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Sunday Puzzle
8:03 am
Sun February 8, 2015

Two Is Company, Three Is A Crowd

Sunday Puzzle
NPR

Originally published on Sun February 8, 2015 11:41 am

On-air challenge: For each familiar two-word phrase, use the first three letters of the first word and the first three letters of the second word to start two other words that have opposite meanings of each other. Example: Health food = HEAD, FOOT

Last week's challenge: Think of a well-known place name in the U.S. in four letters. Switch the second and third letters to get a well-known place name in Europe. What is it?

Answer: Erie, Eire

Winner: Paul Weinstock of Gahanna, Ohio.

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Sunday Puzzle
8:40 am
Sun February 1, 2015

The Ol' Puzzle Switcheroo

Sunday Puzzle
NPR

Originally published on Sun February 1, 2015 11:39 am

On-air challenge: Every answer is a made-up two-word phrase, where the second and third letters of the first word are switched to get the second word. Example: Serene bivalve would be calm clam

Last week's challenge: This challenge came from listener Ben Bass of Chicago. Name someone who welcomes you in. Insert the letter U somewhere inside this, and you'll name something that warns you to stay away. Who is this person, and what is this thing?

Answer: Bell boy, bell buoy.

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Sunday Puzzle
8:03 am
Sun January 25, 2015

A Puzzle Full Of Air

Sunday Puzzle
NPR

Originally published on Sun January 25, 2015 9:59 am

On-air challenge: Every answer today is a word starting with the letters A-R, which you will identify from its anagram. For example, given AR plus ROB, the answer would be "arbor."

Last week's challenge: Name two animals, both mammals, one of them domestic, the other wild. Put their letters together, and rearrange the result to name another mammal, this one wild, and not seen naturally around North America. What mammal is it?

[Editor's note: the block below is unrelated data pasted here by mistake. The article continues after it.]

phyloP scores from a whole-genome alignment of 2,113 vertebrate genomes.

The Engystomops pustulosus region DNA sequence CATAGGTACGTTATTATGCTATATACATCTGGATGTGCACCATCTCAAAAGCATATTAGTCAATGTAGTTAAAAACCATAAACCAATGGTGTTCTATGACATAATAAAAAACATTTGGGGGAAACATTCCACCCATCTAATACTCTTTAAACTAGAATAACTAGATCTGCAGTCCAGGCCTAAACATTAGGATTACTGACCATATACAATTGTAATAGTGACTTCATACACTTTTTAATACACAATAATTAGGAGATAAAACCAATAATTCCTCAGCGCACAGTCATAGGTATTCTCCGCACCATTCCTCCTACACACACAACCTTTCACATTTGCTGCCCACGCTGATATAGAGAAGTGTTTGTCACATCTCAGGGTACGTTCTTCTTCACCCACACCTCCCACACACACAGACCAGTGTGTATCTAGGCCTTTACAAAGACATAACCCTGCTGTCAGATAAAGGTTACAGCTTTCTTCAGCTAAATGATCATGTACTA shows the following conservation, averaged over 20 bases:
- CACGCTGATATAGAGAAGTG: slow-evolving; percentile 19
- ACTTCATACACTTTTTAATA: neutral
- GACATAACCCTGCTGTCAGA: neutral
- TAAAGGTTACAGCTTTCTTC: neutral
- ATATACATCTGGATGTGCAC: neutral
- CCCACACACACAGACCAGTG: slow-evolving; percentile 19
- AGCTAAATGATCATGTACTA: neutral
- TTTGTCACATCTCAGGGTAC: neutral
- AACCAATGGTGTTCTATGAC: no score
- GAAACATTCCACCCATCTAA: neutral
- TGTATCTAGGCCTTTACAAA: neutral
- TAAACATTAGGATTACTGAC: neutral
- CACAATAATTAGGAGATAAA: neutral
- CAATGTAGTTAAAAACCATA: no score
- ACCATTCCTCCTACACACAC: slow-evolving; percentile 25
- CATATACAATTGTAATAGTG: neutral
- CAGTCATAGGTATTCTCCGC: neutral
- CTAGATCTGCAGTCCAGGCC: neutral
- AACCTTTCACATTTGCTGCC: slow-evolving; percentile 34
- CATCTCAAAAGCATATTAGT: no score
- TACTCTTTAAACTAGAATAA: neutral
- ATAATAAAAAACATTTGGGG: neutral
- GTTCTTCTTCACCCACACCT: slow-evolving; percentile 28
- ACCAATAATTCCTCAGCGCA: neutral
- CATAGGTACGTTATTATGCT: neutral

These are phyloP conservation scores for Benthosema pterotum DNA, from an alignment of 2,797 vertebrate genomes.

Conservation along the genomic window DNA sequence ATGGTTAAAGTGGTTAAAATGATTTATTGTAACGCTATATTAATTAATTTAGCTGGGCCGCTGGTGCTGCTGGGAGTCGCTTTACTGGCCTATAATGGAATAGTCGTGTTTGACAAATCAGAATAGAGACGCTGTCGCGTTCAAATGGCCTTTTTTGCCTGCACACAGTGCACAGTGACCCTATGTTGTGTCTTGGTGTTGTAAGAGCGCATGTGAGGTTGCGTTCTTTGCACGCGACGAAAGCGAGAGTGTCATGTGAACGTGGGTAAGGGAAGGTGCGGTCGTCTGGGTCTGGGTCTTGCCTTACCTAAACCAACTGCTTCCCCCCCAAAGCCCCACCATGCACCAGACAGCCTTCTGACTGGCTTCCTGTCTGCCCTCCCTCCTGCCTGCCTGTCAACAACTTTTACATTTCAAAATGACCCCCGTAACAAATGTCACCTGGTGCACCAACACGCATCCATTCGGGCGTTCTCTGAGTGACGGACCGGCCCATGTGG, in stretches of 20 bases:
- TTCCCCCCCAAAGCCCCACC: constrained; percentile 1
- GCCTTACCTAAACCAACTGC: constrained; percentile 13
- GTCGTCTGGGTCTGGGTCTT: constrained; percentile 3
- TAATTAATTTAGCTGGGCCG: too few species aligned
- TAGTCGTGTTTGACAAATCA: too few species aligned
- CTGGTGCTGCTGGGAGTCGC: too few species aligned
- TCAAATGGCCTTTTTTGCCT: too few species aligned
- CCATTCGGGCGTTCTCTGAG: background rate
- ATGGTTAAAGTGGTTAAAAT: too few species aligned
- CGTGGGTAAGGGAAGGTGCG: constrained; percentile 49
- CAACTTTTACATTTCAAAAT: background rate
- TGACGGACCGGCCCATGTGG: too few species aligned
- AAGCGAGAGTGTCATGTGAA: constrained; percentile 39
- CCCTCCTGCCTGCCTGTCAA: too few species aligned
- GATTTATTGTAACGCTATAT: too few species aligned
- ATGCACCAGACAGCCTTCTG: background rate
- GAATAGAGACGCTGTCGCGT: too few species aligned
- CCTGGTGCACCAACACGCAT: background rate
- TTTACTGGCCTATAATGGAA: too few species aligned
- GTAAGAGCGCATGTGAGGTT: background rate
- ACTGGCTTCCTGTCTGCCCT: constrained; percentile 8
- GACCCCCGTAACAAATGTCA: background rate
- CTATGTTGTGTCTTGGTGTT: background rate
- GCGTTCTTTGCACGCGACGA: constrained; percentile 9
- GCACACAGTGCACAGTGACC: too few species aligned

Answer: dog + gnu = dugong

Winner: Michael Kurh, Geneva, Ill.

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Sunday Puzzle
7:41 am
Sun January 18, 2015

Sunday Puzzle: S.V. You

Sunday Puzzle
NPR

Originally published on Sun January 18, 2015 12:57 pm

On-air challenge: Every answer is a familiar two-word phrase or name with the initials S.V. For example, given "noted Idaho ski resort," you would say "Sun Valley."

Last week's challenge: From listener Steve Baggish of Arlington, Mass. Think of a U.S. city whose name has nine letters. Remove three letters from the start of the name and three letters from the end. Only two will remain. How is this possible, and what city is it?

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Sunday Puzzle
8:03 am
Sun January 11, 2015

Finding The Pieces To Form A New Nation

Sunday Puzzle
NPR

Originally published on Sun January 11, 2015 11:26 am

On-air challenge: It's another geographical puzzle this week. For each familiar two-word phrase and name, take one or more letters from the start of the first word plus one or more letters from the start of the second word. Read them in order from left to right to name a country.

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Sunday Puzzle
9:20 am
Sun January 4, 2015

A Winter Puzzle To Brrring In The New Year

Sunday Puzzle
NPR